The Lord Sanctifies And Makes Us Worthy Messangers
Readings: 1st: Is 6:1-8; Ps: 137; 2nd: I Cor 15:1-11; Gos: Lk 5:1-11
This brief reflection was written by Fr. Njoku Canice Chukwuemeka, C.S.Sp. He is a Catholic Priest and a member of the Congregation of the Holy Spirit (Spiritans). He is a missionary in Puerto Rico. He is the Parish Priest of Parroquia la Resurrección del Senor, Canóvanas, and the Major Superior of the Congregation of the Holy Spirit (Spiritans), Circumscription of Puerto Rico and the Dominican Republic. He was the chancellor of the Diocese of Fajardo Humacao, Puerto Rico. Fr. Canice is a member of the Academy of Homiletics. For more details and comments contact him at: email@example.com, firstname.lastname@example.org
Last Sunday, the church reminded us of our privileged call to be God’s prophets and messengers. On this fifth Sunday of ordinary time, she reminds us that though we are utterly unworthy to be God’s messengers, Christ cleanses us from our sins and gives us the strength to say: “Here I am, Lord send me.” He is the one that makes us worthy missionaries.
A close look at all our readings today reveals one common phenomenon. This is the feeling and expression of unworthiness by all the personalities (Isaiah, Paul, and Peter). Given that they were human beings, they were not worthy of God’s mission. This is why the scripture tells us that: There is none as holy as the Lord (I Sam. 2, 2), and that “All our righteous acts are like filthy rags (Is. 64:6).
Of course, any person who grasps this truth is already on the path of salvation. These feelings and expressions of unworthiness were marks of humility on Isaiah who said: “I am a man of unclean lips,” on Paul who admitted: “I am the least of the apostles,” and on Peter who Pleaded: Leave me, Lord; I am a sinful man.”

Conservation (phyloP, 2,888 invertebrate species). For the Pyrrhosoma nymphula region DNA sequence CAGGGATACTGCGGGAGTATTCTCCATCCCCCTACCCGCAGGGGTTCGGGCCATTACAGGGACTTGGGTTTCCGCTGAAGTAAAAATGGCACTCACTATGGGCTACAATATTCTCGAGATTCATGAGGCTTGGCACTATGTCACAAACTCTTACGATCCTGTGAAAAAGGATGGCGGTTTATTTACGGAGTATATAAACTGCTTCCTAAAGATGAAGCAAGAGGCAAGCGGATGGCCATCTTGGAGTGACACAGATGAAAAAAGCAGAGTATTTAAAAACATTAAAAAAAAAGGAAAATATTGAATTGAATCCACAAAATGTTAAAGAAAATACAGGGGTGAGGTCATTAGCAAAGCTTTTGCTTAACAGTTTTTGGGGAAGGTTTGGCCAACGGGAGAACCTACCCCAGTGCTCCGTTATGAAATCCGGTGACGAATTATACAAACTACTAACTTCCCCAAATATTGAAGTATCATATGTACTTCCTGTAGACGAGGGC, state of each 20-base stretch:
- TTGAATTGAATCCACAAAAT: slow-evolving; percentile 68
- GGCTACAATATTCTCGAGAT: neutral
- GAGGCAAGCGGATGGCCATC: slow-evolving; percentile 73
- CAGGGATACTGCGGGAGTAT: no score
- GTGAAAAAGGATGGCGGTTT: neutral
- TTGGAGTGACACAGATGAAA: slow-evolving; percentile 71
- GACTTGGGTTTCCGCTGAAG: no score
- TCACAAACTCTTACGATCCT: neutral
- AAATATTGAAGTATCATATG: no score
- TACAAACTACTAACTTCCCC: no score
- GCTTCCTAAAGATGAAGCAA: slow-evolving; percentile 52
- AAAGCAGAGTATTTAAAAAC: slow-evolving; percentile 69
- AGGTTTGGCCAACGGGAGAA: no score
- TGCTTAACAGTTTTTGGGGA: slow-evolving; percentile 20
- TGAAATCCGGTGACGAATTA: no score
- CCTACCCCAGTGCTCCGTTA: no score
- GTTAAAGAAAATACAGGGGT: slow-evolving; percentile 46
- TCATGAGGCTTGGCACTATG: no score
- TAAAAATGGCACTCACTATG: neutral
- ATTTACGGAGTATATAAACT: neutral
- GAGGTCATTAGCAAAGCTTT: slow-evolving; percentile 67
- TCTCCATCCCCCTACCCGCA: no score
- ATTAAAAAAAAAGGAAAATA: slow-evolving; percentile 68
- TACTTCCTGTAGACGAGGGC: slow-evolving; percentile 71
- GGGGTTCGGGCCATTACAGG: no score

They acknowledged their unworthiness before God. They acknowledged the fact that they were not worthy to bear the sacred message of God. Somehow, their feelings and humility were indirect means of drawing God’s attention that they needed his grace and blessing to succeed. Of course, However, it did not matter to God whether they were weak or strong. He is simply the one who sanctifies and makes us worthy of his work.
In today’s gospel, one question that needs serious attention is: How could Peter, a professional and experienced fisherman who could not catch any fish throughout the night, be able to catch men for God? “Men” who are the most difficult of all the species created by God? Of course, Christ knew he was not worthy, yet He went for him. Christ chose him despite his unworthiness and made him worthy for the mission. From the lives and excuses of these figures today, we must learn that it is the grace of God that makes us worthy for His mission and not only our “special qualities or experiences.” They matter but are limited.
There is another crucial truth and lesson that emerges from our readings today. This is the fact that there will always be millions of reasons to try to avoid the call of God. Last week, while Jeremiah claimed that he was still too young (Jer 1, 6), and today Isaiah declares he is “A man of unclean leaps.” So, there will always be millions of reasons not to help the poor, feed the hungry, clothe the naked, shelter the homeless, visit the sick, and even bury the dead.
There will be a million reasons not to attend masses, not to pray the rosary, not to go for confession when we need it, not to visit Christ in the Blessed Sacrament. There will always be reasons not to take care of my wife, husband, children, and neighbors. Too many excuses, my dear friend! However, God will not relent until we do his will.
Finally, at times we feel like Isaiah, Paul, or Peter in today’s readings. We feel so unworthy of our call that we can hardly do anything for the sake of the Gospel. Rightly, we should feel so, perhaps because of our inadequacies and fear. However, we should realize that God is the one who cleanses us of our sins and makes us worthy to be his messengers.
Therefore, we are not to be afraid. Instead, we should be docile to the spirit of Jesus Christ. He makes only those who are available worthy and capable for his mission. So, like Isaiah, let us confidently say: Here I am, Lord send me, “and Christ will make us “fishers of men.”
Peace be with you.